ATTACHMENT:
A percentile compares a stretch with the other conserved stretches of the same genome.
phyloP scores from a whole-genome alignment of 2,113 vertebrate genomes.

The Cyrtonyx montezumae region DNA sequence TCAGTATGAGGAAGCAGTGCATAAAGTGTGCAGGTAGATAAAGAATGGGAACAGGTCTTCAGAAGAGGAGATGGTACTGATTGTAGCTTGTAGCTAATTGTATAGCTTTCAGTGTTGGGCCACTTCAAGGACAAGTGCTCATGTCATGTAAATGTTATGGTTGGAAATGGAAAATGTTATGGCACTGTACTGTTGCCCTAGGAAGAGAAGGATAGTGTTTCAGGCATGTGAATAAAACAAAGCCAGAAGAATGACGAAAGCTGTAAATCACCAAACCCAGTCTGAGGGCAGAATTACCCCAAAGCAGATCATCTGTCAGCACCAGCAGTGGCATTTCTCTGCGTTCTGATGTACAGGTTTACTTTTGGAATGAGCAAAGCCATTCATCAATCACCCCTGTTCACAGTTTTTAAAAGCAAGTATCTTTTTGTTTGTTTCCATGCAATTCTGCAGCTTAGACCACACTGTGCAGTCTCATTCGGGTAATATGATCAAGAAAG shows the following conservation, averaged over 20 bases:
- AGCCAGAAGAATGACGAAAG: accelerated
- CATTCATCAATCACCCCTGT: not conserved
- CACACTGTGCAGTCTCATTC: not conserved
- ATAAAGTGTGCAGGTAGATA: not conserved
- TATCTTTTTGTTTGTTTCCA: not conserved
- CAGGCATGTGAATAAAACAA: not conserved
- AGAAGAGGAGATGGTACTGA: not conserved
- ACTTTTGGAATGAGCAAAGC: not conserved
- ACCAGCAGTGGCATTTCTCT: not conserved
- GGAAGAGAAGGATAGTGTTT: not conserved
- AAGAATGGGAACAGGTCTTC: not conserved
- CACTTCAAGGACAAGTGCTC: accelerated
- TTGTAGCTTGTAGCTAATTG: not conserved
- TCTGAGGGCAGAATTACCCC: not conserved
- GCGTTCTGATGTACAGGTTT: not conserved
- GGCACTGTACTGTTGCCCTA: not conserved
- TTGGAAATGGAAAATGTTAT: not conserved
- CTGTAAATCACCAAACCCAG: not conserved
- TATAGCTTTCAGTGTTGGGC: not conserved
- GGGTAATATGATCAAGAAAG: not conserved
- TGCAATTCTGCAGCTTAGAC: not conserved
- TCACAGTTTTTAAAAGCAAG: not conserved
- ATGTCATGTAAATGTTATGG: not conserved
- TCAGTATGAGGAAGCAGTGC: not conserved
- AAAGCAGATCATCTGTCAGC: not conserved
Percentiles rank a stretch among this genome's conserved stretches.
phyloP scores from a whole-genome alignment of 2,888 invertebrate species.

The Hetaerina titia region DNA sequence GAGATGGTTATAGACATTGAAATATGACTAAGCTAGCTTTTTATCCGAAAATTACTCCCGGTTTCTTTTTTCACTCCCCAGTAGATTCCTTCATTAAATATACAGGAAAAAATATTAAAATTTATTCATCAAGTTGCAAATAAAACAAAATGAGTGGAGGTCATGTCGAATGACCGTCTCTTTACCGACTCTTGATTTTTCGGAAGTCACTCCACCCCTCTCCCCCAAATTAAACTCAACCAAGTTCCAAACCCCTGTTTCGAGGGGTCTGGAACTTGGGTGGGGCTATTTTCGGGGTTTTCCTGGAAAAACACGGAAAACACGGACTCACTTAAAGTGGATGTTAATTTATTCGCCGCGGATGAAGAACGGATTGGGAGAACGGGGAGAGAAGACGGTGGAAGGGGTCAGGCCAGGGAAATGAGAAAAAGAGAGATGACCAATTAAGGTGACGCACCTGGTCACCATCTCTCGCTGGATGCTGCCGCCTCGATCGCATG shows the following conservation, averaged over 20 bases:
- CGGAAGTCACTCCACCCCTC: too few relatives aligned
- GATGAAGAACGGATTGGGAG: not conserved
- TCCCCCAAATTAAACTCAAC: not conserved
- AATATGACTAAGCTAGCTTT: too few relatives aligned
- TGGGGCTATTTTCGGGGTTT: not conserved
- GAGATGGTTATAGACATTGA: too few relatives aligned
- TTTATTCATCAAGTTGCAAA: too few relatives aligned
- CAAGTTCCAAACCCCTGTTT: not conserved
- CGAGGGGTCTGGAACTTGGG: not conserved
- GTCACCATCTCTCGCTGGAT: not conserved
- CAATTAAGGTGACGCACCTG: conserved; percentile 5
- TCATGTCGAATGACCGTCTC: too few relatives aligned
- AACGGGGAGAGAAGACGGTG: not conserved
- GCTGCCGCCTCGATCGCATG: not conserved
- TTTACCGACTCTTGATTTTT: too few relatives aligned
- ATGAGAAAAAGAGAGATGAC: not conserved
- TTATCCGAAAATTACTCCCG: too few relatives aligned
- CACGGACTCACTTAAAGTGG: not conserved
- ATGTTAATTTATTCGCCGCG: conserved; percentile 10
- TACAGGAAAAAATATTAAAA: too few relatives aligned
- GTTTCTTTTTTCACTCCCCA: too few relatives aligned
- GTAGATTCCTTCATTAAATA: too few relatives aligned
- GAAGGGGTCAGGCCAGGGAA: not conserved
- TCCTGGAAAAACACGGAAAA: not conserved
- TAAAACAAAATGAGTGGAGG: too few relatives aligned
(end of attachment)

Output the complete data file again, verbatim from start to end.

A percentile compares a stretch with the other conserved stretches of the same genome.
phyloP scores from a whole-genome alignment of 2,113 vertebrate genomes.

The Cyrtonyx montezumae region DNA sequence TCAGTATGAGGAAGCAGTGCATAAAGTGTGCAGGTAGATAAAGAATGGGAACAGGTCTTCAGAAGAGGAGATGGTACTGATTGTAGCTTGTAGCTAATTGTATAGCTTTCAGTGTTGGGCCACTTCAAGGACAAGTGCTCATGTCATGTAAATGTTATGGTTGGAAATGGAAAATGTTATGGCACTGTACTGTTGCCCTAGGAAGAGAAGGATAGTGTTTCAGGCATGTGAATAAAACAAAGCCAGAAGAATGACGAAAGCTGTAAATCACCAAACCCAGTCTGAGGGCAGAATTACCCCAAAGCAGATCATCTGTCAGCACCAGCAGTGGCATTTCTCTGCGTTCTGATGTACAGGTTTACTTTTGGAATGAGCAAAGCCATTCATCAATCACCCCTGTTCACAGTTTTTAAAAGCAAGTATCTTTTTGTTTGTTTCCATGCAATTCTGCAGCTTAGACCACACTGTGCAGTCTCATTCGGGTAATATGATCAAGAAAG shows the following conservation, averaged over 20 bases:
- AGCCAGAAGAATGACGAAAG: accelerated
- CATTCATCAATCACCCCTGT: not conserved
- CACACTGTGCAGTCTCATTC: not conserved
- ATAAAGTGTGCAGGTAGATA: not conserved
- TATCTTTTTGTTTGTTTCCA: not conserved
- CAGGCATGTGAATAAAACAA: not conserved
- AGAAGAGGAGATGGTACTGA: not conserved
- ACTTTTGGAATGAGCAAAGC: not conserved
- ACCAGCAGTGGCATTTCTCT: not conserved
- GGAAGAGAAGGATAGTGTTT: not conserved
- AAGAATGGGAACAGGTCTTC: not conserved
- CACTTCAAGGACAAGTGCTC: accelerated
- TTGTAGCTTGTAGCTAATTG: not conserved
- TCTGAGGGCAGAATTACCCC: not conserved
- GCGTTCTGATGTACAGGTTT: not conserved
- GGCACTGTACTGTTGCCCTA: not conserved
- TTGGAAATGGAAAATGTTAT: not conserved
- CTGTAAATCACCAAACCCAG: not conserved
- TATAGCTTTCAGTGTTGGGC: not conserved
- GGGTAATATGATCAAGAAAG: not conserved
- TGCAATTCTGCAGCTTAGAC: not conserved
- TCACAGTTTTTAAAAGCAAG: not conserved
- ATGTCATGTAAATGTTATGG: not conserved
- TCAGTATGAGGAAGCAGTGC: not conserved
- AAAGCAGATCATCTGTCAGC: not conserved
Percentiles rank a stretch among this genome's conserved stretches.
phyloP scores from a whole-genome alignment of 2,888 invertebrate species.

The Hetaerina titia region DNA sequence GAGATGGTTATAGACATTGAAATATGACTAAGCTAGCTTTTTATCCGAAAATTACTCCCGGTTTCTTTTTTCACTCCCCAGTAGATTCCTTCATTAAATATACAGGAAAAAATATTAAAATTTATTCATCAAGTTGCAAATAAAACAAAATGAGTGGAGGTCATGTCGAATGACCGTCTCTTTACCGACTCTTGATTTTTCGGAAGTCACTCCACCCCTCTCCCCCAAATTAAACTCAACCAAGTTCCAAACCCCTGTTTCGAGGGGTCTGGAACTTGGGTGGGGCTATTTTCGGGGTTTTCCTGGAAAAACACGGAAAACACGGACTCACTTAAAGTGGATGTTAATTTATTCGCCGCGGATGAAGAACGGATTGGGAGAACGGGGAGAGAAGACGGTGGAAGGGGTCAGGCCAGGGAAATGAGAAAAAGAGAGATGACCAATTAAGGTGACGCACCTGGTCACCATCTCTCGCTGGATGCTGCCGCCTCGATCGCATG shows the following conservation, averaged over 20 bases:
- CGGAAGTCACTCCACCCCTC: too few relatives aligned
- GATGAAGAACGGATTGGGAG: not conserved
- TCCCCCAAATTAAACTCAAC: not conserved
- AATATGACTAAGCTAGCTTT: too few relatives aligned
- TGGGGCTATTTTCGGGGTTT: not conserved
- GAGATGGTTATAGACATTGA: too few relatives aligned
- TTTATTCATCAAGTTGCAAA: too few relatives aligned
- CAAGTTCCAAACCCCTGTTT: not conserved
- CGAGGGGTCTGGAACTTGGG: not conserved
- GTCACCATCTCTCGCTGGAT: not conserved
- CAATTAAGGTGACGCACCTG: conserved; percentile 5
- TCATGTCGAATGACCGTCTC: too few relatives aligned
- AACGGGGAGAGAAGACGGTG: not conserved
- GCTGCCGCCTCGATCGCATG: not conserved
- TTTACCGACTCTTGATTTTT: too few relatives aligned
- ATGAGAAAAAGAGAGATGAC: not conserved
- TTATCCGAAAATTACTCCCG: too few relatives aligned
- CACGGACTCACTTAAAGTGG: not conserved
- ATGTTAATTTATTCGCCGCG: conserved; percentile 10
- TACAGGAAAAAATATTAAAA: too few relatives aligned
- GTTTCTTTTTTCACTCCCCA: too few relatives aligned
- GTAGATTCCTTCATTAAATA: too few relatives aligned
- GAAGGGGTCAGGCCAGGGAA: not conserved
- TCCTGGAAAAACACGGAAAA: not conserved
- TAAAACAAAATGAGTGGAGG: too few relatives aligned